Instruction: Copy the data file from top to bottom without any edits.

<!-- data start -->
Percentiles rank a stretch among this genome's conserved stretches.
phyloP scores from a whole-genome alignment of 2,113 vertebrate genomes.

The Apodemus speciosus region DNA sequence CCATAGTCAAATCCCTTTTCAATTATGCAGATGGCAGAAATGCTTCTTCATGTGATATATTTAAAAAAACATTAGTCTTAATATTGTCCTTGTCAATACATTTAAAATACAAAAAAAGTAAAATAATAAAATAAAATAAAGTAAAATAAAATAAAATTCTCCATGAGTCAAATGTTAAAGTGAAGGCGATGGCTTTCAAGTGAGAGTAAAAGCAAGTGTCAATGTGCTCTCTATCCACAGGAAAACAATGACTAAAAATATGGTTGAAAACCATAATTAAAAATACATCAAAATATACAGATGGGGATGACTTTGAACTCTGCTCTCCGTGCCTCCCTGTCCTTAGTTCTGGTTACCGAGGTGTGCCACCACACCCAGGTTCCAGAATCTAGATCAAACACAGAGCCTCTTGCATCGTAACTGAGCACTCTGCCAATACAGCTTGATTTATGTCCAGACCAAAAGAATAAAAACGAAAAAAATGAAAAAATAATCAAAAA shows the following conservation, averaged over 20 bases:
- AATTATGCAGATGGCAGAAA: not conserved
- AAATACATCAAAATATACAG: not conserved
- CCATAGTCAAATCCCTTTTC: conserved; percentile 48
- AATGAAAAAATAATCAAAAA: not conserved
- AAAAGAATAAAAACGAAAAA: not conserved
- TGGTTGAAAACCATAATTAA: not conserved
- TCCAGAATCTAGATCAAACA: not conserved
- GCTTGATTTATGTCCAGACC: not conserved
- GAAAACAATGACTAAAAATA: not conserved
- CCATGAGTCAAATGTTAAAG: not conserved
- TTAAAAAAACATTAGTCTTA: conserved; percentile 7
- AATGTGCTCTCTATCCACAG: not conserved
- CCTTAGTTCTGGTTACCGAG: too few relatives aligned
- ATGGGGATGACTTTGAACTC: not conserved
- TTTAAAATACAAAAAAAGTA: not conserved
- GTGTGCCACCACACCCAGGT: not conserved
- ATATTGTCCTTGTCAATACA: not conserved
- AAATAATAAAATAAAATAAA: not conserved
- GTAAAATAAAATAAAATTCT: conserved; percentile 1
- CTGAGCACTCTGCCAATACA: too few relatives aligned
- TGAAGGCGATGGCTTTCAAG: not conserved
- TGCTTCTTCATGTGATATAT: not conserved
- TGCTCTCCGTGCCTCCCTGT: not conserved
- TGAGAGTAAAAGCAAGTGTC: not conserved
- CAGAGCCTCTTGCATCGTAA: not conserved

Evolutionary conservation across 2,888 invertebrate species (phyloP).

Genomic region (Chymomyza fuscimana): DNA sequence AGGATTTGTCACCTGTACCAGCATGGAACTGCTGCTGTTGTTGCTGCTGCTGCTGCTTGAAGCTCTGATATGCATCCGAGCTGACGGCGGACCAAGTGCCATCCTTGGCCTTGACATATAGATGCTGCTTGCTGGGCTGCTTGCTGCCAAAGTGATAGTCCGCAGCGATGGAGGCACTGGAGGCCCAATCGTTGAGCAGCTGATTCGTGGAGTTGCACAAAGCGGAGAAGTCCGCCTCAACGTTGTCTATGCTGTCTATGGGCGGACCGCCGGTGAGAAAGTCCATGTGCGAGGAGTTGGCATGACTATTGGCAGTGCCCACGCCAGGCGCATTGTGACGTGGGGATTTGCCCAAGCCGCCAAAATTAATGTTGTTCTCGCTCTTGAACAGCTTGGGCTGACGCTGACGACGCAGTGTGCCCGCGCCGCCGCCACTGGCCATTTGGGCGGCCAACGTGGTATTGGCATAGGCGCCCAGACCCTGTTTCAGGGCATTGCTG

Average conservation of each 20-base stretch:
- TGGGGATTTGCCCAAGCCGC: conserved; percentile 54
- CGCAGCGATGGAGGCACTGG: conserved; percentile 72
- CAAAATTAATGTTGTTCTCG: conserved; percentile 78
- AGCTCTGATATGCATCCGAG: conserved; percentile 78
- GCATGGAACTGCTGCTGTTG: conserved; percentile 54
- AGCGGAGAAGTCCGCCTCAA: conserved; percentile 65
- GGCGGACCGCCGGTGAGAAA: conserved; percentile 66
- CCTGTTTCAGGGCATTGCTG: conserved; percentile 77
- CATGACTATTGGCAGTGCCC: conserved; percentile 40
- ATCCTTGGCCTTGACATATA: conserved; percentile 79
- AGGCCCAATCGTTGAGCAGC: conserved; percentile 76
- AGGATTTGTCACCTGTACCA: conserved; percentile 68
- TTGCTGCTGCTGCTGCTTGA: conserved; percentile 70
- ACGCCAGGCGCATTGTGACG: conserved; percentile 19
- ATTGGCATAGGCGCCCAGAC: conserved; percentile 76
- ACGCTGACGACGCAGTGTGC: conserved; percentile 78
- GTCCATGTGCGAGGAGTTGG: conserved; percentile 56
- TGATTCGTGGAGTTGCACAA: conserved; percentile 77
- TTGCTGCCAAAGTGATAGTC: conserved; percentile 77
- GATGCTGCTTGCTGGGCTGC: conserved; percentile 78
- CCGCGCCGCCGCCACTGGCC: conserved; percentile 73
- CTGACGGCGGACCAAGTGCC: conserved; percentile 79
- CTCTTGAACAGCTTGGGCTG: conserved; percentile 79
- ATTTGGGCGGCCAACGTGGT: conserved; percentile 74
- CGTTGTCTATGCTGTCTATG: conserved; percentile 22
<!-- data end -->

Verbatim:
Percentiles rank a stretch among this genome's conserved stretches.
phyloP scores from a whole-genome alignment of 2,113 vertebrate genomes.

The Apodemus speciosus region DNA sequence CCATAGTCAAATCCCTTTTCAATTATGCAGATGGCAGAAATGCTTCTTCATGTGATATATTTAAAAAAACATTAGTCTTAATATTGTCCTTGTCAATACATTTAAAATACAAAAAAAGTAAAATAATAAAATAAAATAAAGTAAAATAAAATAAAATTCTCCATGAGTCAAATGTTAAAGTGAAGGCGATGGCTTTCAAGTGAGAGTAAAAGCAAGTGTCAATGTGCTCTCTATCCACAGGAAAACAATGACTAAAAATATGGTTGAAAACCATAATTAAAAATACATCAAAATATACAGATGGGGATGACTTTGAACTCTGCTCTCCGTGCCTCCCTGTCCTTAGTTCTGGTTACCGAGGTGTGCCACCACACCCAGGTTCCAGAATCTAGATCAAACACAGAGCCTCTTGCATCGTAACTGAGCACTCTGCCAATACAGCTTGATTTATGTCCAGACCAAAAGAATAAAAACGAAAAAAATGAAAAAATAATCAAAAA shows the following conservation, averaged over 20 bases:
- AATTATGCAGATGGCAGAAA: not conserved
- AAATACATCAAAATATACAG: not conserved
- CCATAGTCAAATCCCTTTTC: conserved; percentile 48
- AATGAAAAAATAATCAAAAA: not conserved
- AAAAGAATAAAAACGAAAAA: not conserved
- TGGTTGAAAACCATAATTAA: not conserved
- TCCAGAATCTAGATCAAACA: not conserved
- GCTTGATTTATGTCCAGACC: not conserved
- GAAAACAATGACTAAAAATA: not conserved
- CCATGAGTCAAATGTTAAAG: not conserved
- TTAAAAAAACATTAGTCTTA: conserved; percentile 7
- AATGTGCTCTCTATCCACAG: not conserved
- CCTTAGTTCTGGTTACCGAG: too few relatives aligned
- ATGGGGATGACTTTGAACTC: not conserved
- TTTAAAATACAAAAAAAGTA: not conserved
- GTGTGCCACCACACCCAGGT: not conserved
- ATATTGTCCTTGTCAATACA: not conserved
- AAATAATAAAATAAAATAAA: not conserved
- GTAAAATAAAATAAAATTCT: conserved; percentile 1
- CTGAGCACTCTGCCAATACA: too few relatives aligned
- TGAAGGCGATGGCTTTCAAG: not conserved
- TGCTTCTTCATGTGATATAT: not conserved
- TGCTCTCCGTGCCTCCCTGT: not conserved
- TGAGAGTAAAAGCAAGTGTC: not conserved
- CAGAGCCTCTTGCATCGTAA: not conserved

Evolutionary conservation across 2,888 invertebrate species (phyloP).

Genomic region (Chymomyza fuscimana): DNA sequence AGGATTTGTCACCTGTACCAGCATGGAACTGCTGCTGTTGTTGCTGCTGCTGCTGCTTGAAGCTCTGATATGCATCCGAGCTGACGGCGGACCAAGTGCCATCCTTGGCCTTGACATATAGATGCTGCTTGCTGGGCTGCTTGCTGCCAAAGTGATAGTCCGCAGCGATGGAGGCACTGGAGGCCCAATCGTTGAGCAGCTGATTCGTGGAGTTGCACAAAGCGGAGAAGTCCGCCTCAACGTTGTCTATGCTGTCTATGGGCGGACCGCCGGTGAGAAAGTCCATGTGCGAGGAGTTGGCATGACTATTGGCAGTGCCCACGCCAGGCGCATTGTGACGTGGGGATTTGCCCAAGCCGCCAAAATTAATGTTGTTCTCGCTCTTGAACAGCTTGGGCTGACGCTGACGACGCAGTGTGCCCGCGCCGCCGCCACTGGCCATTTGGGCGGCCAACGTGGTATTGGCATAGGCGCCCAGACCCTGTTTCAGGGCATTGCTG

Average conservation of each 20-base stretch:
- TGGGGATTTGCCCAAGCCGC: conserved; percentile 54
- CGCAGCGATGGAGGCACTGG: conserved; percentile 72
- CAAAATTAATGTTGTTCTCG: conserved; percentile 78
- AGCTCTGATATGCATCCGAG: conserved; percentile 78
- GCATGGAACTGCTGCTGTTG: conserved; percentile 54
- AGCGGAGAAGTCCGCCTCAA: conserved; percentile 65
- GGCGGACCGCCGGTGAGAAA: conserved; percentile 66
- CCTGTTTCAGGGCATTGCTG: conserved; percentile 77
- CATGACTATTGGCAGTGCCC: conserved; percentile 40
- ATCCTTGGCCTTGACATATA: conserved; percentile 79
- AGGCCCAATCGTTGAGCAGC: conserved; percentile 76
- AGGATTTGTCACCTGTACCA: conserved; percentile 68
- TTGCTGCTGCTGCTGCTTGA: conserved; percentile 70
- ACGCCAGGCGCATTGTGACG: conserved; percentile 19
- ATTGGCATAGGCGCCCAGAC: conserved; percentile 76
- ACGCTGACGACGCAGTGTGC: conserved; percentile 78
- GTCCATGTGCGAGGAGTTGG: conserved; percentile 56
- TGATTCGTGGAGTTGCACAA: conserved; percentile 77
- TTGCTGCCAAAGTGATAGTC: conserved; percentile 77
- GATGCTGCTTGCTGGGCTGC: conserved; percentile 78
- CCGCGCCGCCGCCACTGGCC: conserved; percentile 73
- CTGACGGCGGACCAAGTGCC: conserved; percentile 79
- CTCTTGAACAGCTTGGGCTG: conserved; percentile 79
- ATTTGGGCGGCCAACGTGGT: conserved; percentile 74
- CGTTGTCTATGCTGTCTATG: conserved; percentile 22